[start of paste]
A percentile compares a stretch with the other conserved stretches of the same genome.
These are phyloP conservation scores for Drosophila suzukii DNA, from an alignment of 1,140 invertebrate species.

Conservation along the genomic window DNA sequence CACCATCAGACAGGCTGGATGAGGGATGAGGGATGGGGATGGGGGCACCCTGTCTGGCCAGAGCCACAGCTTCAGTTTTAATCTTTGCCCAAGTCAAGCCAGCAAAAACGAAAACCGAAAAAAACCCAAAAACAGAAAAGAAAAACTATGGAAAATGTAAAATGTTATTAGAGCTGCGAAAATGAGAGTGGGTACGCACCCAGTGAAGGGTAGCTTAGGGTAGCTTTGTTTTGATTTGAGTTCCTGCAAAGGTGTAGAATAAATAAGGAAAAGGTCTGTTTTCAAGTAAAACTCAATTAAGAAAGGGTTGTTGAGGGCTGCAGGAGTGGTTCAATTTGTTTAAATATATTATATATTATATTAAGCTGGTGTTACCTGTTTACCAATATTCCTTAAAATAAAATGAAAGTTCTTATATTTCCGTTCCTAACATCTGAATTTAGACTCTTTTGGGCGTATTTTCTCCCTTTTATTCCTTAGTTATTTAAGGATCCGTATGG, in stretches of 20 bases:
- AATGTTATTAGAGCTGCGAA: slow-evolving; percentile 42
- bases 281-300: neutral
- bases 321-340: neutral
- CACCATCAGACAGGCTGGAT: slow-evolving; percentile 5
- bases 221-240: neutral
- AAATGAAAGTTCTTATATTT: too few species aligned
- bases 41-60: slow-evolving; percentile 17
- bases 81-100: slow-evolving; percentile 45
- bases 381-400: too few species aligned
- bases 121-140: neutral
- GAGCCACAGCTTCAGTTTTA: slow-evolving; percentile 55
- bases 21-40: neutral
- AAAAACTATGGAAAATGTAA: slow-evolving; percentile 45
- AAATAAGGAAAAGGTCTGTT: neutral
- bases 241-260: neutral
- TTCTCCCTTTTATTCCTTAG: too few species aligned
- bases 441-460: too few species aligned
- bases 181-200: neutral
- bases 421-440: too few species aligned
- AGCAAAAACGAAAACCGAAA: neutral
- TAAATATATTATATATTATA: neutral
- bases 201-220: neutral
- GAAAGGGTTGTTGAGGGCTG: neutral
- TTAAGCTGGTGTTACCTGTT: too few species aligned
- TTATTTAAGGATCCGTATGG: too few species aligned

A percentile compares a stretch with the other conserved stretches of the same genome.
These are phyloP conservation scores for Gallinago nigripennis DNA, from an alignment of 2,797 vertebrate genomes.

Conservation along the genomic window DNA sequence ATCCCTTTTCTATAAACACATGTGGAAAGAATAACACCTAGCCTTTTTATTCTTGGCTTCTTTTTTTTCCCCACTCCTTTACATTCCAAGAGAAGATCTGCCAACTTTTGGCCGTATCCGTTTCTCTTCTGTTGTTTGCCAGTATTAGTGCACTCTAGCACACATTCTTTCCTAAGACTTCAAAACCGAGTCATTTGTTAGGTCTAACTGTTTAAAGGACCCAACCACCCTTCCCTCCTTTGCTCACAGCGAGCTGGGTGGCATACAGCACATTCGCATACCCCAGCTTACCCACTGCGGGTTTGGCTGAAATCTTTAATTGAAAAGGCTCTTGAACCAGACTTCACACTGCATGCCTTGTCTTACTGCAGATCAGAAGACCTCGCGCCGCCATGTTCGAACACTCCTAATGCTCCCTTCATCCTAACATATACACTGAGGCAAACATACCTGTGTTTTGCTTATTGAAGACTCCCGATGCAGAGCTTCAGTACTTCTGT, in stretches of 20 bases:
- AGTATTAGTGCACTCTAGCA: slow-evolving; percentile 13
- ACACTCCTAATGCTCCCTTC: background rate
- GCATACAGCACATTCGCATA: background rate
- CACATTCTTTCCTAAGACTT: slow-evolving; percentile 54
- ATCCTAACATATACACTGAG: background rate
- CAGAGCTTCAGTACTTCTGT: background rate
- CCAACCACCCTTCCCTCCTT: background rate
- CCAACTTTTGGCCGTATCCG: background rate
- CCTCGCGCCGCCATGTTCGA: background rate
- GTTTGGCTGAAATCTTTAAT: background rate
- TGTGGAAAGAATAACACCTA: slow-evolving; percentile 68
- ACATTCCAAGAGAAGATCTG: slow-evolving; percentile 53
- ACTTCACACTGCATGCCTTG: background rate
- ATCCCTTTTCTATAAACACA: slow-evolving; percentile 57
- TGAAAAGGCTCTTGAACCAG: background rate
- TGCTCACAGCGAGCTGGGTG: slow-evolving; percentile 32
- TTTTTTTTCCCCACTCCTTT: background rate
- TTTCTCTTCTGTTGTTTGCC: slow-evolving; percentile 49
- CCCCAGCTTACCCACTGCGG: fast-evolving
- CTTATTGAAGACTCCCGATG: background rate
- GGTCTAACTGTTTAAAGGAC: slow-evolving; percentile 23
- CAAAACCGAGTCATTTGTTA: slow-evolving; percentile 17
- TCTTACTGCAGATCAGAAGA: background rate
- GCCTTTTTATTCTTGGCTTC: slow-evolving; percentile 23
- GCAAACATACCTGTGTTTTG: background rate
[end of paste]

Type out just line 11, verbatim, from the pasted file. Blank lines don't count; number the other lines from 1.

- bases 81-100: slow-evolving; percentile 45